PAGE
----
The light from the telescope reaches the entrance slit, which can be 18 or 72-mm wide. The light passes through the slit and reaches the grating and ultimately the CCD cameras imaging chip. The remaining field of view is observed on the guiding CCD chip of the camera and allows the viewer to select a field star to guide upon once the object of interest is centered on the slit. In this paper only results obtained using the 18-mm slit will be presented. The SGS features a dual grating carousal, which, with the flip of a lever, allows dispersions both in the low-resolution mode (~ 4 Angstroms/pixel, ~ 400 Angstroms/mm) or higher resolution mode (~1 Angstrom/pixel, ~100 Angstroms/mm). In the low-resolution mode, about 3000 Angstrom coverage is obtained whereas in the high-resolution mode, about 750 Angstroms. Wavelength calibration was carried out using emission lines from hydrogen and/or mercury gas discharge tubes. Absorption and emission line identifications were carried out using tables from the Handbook of Chemistry and Physics.

The currently believed interrelationships between the cooler M, S and C type stars are shown in Figure 1. As stars evolve into S and C stars, a number of changes are observed to occur in their outer atmosphere and these changes can be documented by examination of their spectra.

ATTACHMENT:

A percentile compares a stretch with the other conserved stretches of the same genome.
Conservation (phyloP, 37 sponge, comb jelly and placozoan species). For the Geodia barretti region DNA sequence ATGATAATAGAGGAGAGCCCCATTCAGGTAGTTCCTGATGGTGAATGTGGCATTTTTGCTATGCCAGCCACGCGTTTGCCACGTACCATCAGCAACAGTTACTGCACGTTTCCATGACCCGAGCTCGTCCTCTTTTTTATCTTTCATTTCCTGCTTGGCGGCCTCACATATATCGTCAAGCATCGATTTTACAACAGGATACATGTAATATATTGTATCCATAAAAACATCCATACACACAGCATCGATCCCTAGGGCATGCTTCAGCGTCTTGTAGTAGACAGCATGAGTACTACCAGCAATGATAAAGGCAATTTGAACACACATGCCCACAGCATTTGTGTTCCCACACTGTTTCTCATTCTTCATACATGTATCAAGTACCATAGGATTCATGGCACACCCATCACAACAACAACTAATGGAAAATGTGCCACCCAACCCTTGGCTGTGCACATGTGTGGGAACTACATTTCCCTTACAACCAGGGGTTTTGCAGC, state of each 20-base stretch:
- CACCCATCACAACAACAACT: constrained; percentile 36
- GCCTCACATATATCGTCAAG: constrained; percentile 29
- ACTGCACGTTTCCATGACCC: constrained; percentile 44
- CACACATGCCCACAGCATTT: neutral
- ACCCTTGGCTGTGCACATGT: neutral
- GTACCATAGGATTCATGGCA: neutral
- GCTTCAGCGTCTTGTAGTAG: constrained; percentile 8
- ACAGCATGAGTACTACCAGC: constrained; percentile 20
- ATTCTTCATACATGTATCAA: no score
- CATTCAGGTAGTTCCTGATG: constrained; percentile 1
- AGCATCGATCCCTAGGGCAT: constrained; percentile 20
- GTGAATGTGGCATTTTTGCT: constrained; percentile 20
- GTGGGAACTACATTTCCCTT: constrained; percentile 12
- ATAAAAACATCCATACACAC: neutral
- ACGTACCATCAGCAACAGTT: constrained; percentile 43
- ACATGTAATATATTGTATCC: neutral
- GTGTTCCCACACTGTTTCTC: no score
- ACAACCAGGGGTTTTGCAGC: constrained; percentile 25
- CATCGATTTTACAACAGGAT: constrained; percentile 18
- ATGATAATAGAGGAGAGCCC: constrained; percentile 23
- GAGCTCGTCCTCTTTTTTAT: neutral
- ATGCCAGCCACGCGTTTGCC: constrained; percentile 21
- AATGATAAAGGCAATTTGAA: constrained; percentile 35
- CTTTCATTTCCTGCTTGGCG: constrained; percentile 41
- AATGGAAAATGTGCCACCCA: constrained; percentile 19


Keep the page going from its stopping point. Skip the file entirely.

Figure 1. As stars of ~0.8 to 8 solar masses evolve away from the main sequence, they expand and cool and move into the red giant M type stars. From here they enter into a thermally pulsing phase where alternating burning of hydrogen to helium, helium burning to carbon and phases of slow neutron capture reactions. Intermittent convection sets in bringing many of these heavy elements to the surface including carbon and zirconium. As a result, enhanced s-elements are observed, increased carbon as expressed as a C/O ratio and the newly made zirconium has a higher affinity to react with free oxygen than titanium, resulting in the disappearance of TiO bands and the appearance of ZrO bands in their place. Either of these molecular species can be observed only in cooler stars such as M, S or C types. Whether the SC transitional class actually exists remains a bit controversial.